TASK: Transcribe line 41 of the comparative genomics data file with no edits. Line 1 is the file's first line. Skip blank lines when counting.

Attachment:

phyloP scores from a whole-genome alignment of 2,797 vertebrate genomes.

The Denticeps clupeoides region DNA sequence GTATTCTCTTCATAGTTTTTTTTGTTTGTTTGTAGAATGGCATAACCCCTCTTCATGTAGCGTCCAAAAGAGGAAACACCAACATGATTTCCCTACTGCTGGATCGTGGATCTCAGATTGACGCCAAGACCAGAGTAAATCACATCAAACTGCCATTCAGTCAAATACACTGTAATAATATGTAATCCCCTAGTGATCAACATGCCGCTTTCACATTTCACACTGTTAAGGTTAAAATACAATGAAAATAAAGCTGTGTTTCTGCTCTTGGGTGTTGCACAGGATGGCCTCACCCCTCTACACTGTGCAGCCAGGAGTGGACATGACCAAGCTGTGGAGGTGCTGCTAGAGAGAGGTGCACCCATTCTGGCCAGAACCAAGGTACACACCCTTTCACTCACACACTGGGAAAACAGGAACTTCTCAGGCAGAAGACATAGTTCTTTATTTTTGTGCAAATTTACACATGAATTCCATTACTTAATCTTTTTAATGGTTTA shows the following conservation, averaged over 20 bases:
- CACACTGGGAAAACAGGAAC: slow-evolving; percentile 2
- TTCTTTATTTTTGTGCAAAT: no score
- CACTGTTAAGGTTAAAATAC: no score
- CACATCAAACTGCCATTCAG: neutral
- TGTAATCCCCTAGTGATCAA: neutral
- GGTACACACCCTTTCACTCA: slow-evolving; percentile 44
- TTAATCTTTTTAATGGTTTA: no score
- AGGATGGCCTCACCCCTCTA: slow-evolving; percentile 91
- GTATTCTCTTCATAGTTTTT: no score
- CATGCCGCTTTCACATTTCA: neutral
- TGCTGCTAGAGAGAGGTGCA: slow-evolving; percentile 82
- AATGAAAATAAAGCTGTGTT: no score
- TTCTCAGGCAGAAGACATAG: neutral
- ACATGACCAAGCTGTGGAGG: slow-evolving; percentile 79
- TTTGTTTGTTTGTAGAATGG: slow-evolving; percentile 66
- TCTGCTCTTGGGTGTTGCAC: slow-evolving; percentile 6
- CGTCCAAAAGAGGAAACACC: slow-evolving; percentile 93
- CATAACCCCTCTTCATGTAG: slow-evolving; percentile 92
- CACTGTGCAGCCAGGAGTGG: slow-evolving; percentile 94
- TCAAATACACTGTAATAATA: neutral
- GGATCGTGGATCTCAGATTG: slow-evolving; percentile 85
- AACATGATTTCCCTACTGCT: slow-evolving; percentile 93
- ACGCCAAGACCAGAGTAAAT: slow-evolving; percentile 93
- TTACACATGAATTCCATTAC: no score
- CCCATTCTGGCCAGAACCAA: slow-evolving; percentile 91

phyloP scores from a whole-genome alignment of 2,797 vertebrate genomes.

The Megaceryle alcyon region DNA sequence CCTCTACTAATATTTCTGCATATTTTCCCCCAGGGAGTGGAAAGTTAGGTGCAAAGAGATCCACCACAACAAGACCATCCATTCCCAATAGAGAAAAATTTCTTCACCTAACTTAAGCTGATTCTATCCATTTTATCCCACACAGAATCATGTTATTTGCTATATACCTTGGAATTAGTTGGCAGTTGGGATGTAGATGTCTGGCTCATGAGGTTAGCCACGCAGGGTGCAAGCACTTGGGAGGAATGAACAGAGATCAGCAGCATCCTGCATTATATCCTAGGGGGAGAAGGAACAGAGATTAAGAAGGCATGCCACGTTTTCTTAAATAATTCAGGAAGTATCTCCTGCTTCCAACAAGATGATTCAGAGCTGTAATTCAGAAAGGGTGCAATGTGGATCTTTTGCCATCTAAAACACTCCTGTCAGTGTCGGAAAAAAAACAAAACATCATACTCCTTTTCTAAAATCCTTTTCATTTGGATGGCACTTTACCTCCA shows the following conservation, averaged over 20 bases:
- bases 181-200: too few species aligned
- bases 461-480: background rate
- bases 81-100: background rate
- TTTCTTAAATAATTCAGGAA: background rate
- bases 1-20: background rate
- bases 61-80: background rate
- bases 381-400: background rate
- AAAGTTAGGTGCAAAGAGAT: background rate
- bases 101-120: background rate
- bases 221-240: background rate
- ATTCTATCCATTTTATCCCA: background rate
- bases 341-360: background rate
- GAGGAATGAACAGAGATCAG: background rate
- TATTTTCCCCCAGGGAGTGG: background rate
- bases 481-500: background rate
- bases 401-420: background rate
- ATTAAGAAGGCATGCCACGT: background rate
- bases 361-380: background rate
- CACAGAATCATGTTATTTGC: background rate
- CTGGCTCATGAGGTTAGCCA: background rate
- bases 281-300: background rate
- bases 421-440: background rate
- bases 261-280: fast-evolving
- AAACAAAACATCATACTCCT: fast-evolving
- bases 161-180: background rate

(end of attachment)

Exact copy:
- bases 341-360: background rate